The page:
Of course, no smartphone is perfect, that applies to the iPhone 6s just as it does to any other phone.
What a year 2015 has been for phones. Samsung’s Galaxy S6 is a tremendous feat of design and engineering, easily making it the best smartphone Samsung has ever made. The more recent Galaxy Note 5 is equally impressive. The new OnePlus 2 is a premium smartphone at a low-end price, making it a tremendous value. The same can be said of the new Moto X Pure Edition from Motorola. LG’s more recent flagship phone is fantastic, Sony debuted a great new smartphone recently, and Google just took the wraps off of its new Nexus phones.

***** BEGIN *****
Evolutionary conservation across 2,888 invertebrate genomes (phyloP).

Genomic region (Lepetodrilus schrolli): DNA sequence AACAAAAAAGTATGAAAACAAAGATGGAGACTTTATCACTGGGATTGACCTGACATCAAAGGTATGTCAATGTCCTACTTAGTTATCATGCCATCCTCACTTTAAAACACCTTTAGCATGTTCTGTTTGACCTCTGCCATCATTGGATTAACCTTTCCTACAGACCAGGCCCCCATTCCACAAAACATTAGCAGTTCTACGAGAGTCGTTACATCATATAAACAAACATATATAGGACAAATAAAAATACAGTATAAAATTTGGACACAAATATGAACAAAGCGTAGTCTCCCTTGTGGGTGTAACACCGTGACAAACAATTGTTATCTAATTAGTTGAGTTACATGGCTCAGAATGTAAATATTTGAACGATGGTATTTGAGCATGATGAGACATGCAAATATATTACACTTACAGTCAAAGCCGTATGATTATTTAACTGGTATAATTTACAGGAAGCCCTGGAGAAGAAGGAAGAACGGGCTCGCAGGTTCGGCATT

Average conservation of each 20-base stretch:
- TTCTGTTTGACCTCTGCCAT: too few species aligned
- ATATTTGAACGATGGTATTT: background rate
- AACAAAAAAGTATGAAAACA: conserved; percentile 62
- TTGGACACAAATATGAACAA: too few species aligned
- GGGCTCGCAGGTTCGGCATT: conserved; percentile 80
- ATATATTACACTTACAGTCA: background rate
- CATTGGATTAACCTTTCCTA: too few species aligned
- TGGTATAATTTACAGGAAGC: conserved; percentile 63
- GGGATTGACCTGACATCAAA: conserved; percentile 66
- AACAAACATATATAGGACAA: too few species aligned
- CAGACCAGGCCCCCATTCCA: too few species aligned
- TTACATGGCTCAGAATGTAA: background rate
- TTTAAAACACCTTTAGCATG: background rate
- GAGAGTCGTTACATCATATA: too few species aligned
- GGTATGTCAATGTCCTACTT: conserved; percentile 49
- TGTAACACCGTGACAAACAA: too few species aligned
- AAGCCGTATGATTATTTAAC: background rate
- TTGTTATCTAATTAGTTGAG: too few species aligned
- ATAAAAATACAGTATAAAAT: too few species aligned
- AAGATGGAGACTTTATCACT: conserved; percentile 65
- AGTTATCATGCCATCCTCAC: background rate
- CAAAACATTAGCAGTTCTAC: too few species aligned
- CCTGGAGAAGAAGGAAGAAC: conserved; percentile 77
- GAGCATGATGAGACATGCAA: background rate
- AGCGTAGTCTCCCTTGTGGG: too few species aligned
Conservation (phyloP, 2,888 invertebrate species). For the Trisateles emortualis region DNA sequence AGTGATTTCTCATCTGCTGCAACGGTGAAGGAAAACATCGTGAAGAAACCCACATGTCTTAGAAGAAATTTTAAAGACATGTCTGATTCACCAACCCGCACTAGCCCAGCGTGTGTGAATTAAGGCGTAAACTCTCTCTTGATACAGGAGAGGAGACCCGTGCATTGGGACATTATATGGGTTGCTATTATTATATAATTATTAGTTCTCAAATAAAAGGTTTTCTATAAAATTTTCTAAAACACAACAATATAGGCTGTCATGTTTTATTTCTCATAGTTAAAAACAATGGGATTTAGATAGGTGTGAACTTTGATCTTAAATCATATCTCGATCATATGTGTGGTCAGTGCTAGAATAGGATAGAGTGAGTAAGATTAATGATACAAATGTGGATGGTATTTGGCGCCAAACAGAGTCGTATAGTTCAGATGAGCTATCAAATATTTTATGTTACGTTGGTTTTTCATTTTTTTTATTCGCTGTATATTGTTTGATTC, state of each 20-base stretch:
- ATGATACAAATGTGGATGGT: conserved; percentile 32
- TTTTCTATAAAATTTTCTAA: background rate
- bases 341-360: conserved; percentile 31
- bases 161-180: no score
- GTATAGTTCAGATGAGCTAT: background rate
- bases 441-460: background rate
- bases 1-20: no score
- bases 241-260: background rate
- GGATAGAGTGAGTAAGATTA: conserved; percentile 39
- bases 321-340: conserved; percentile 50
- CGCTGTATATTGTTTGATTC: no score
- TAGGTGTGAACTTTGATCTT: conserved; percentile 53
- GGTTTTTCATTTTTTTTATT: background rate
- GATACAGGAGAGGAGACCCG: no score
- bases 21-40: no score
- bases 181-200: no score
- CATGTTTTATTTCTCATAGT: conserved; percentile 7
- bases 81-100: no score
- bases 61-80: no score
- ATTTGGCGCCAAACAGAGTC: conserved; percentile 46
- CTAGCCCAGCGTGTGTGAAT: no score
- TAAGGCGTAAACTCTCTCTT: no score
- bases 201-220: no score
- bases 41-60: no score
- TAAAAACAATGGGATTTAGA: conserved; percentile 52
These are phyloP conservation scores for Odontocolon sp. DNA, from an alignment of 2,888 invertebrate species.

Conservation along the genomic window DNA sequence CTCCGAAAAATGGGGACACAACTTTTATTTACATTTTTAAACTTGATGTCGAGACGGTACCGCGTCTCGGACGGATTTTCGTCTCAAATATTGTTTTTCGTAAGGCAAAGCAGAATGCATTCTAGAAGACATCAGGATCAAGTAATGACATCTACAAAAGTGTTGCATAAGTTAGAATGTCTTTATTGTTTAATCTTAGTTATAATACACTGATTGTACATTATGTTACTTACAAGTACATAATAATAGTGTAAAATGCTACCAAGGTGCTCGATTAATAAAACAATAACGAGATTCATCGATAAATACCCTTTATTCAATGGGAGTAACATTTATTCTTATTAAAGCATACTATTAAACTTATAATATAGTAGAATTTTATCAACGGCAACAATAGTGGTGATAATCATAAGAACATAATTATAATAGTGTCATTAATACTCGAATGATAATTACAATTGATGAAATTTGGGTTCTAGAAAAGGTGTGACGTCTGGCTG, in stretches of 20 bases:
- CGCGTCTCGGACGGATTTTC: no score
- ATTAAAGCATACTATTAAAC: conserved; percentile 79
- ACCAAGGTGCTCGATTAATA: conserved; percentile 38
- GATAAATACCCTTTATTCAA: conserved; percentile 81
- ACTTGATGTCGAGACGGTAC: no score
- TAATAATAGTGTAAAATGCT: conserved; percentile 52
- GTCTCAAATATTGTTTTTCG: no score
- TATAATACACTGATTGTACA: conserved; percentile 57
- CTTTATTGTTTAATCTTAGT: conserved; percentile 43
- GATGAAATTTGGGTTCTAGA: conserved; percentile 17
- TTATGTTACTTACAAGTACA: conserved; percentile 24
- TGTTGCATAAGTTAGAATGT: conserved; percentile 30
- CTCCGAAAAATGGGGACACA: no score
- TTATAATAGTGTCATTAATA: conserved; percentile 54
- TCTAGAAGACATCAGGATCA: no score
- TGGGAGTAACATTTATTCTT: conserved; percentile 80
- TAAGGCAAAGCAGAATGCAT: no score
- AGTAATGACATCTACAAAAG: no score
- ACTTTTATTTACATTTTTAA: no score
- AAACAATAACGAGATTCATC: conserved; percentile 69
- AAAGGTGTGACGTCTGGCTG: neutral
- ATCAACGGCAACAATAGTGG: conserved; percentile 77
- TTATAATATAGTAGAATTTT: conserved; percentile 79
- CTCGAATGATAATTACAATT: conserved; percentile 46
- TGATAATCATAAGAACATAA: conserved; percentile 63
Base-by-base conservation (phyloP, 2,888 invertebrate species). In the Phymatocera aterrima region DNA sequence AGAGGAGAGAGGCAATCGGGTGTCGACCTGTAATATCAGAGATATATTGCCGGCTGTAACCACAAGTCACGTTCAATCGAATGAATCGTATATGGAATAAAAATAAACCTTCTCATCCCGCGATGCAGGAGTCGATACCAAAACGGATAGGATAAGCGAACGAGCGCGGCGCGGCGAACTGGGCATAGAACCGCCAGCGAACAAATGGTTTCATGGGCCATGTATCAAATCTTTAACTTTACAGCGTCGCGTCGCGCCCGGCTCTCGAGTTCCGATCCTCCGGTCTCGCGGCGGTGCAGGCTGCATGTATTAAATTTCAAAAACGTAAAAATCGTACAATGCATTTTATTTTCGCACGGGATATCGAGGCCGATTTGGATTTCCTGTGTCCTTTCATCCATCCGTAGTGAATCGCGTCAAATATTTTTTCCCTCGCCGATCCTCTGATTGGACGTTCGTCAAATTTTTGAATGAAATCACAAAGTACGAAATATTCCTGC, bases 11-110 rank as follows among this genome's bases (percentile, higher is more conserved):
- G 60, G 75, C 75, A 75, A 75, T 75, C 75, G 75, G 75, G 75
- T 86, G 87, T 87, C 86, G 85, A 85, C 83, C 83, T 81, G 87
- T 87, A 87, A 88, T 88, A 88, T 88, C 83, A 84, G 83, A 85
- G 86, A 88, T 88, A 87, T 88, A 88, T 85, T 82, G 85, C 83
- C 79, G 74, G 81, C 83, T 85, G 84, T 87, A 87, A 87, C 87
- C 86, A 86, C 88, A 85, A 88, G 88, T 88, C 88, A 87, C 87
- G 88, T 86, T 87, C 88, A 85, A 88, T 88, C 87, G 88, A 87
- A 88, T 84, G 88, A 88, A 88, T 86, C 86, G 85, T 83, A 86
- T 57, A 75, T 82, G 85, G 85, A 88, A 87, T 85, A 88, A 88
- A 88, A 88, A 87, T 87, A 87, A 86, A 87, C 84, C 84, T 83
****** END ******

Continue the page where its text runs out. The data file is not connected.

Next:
No iPhone has ever had stiffer competition than the iPhone 6s. And yet no iPhone has ever bested rival smartphones so decisively.
It all boils down to the same key elements that have always made iPhones so great: design, attention to detail, and software. Apple’s iPhone 6s design is stunning and modern, the fit and finish are completely unrivaled, and iOS 9 offers a simple yet powerful and versatile user experience that cannot be matched. Add to that a third-party app ecosystem that is still superior to rival platforms, and you have the complete package.
Then, take that package and make it insanely fast, silky smooth, and toss in all of the great new software features Apple has introduced with iOS 9, along with the new hardware features I just covered in this review. The result is a smartphone experience that is unmatched.
They try and try and try, but there’s still only one iPhone.